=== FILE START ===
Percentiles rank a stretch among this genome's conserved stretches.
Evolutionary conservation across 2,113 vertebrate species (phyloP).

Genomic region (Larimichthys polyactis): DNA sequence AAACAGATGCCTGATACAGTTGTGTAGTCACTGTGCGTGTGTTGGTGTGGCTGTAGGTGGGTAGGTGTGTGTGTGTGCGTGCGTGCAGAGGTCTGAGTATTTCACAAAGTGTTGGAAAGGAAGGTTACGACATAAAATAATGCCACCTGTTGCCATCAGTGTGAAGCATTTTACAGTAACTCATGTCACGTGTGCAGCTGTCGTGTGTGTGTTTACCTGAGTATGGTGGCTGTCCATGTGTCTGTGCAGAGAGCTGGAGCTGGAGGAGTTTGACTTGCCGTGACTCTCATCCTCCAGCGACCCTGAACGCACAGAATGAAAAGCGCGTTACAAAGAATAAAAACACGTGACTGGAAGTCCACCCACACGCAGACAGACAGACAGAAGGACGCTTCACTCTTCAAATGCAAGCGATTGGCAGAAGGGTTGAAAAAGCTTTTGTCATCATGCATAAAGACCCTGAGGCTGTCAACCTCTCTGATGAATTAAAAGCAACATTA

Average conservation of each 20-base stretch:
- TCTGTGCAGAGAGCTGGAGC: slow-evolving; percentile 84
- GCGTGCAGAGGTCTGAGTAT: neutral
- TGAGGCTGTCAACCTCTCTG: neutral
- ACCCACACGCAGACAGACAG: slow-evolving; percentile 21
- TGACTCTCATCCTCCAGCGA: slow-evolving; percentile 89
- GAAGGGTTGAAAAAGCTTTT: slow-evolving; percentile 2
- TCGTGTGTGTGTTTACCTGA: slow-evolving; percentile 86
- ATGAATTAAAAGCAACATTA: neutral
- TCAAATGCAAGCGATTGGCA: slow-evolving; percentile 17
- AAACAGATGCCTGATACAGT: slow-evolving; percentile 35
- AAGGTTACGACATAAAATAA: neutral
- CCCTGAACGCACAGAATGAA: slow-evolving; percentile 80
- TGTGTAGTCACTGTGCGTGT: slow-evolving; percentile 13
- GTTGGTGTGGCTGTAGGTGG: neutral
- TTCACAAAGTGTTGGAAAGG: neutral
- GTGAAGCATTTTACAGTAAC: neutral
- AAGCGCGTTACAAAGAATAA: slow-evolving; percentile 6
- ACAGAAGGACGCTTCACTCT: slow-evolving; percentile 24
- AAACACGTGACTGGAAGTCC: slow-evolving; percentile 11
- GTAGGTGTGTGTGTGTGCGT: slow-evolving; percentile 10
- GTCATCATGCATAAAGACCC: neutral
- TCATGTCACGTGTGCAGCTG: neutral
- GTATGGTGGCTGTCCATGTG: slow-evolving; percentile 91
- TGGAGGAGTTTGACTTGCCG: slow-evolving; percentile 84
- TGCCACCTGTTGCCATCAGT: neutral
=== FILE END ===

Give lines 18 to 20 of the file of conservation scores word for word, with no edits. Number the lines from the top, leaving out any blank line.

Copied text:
- GTTGGTGTGGCTGTAGGTGG: neutral
- TTCACAAAGTGTTGGAAAGG: neutral
- GTGAAGCATTTTACAGTAAC: neutral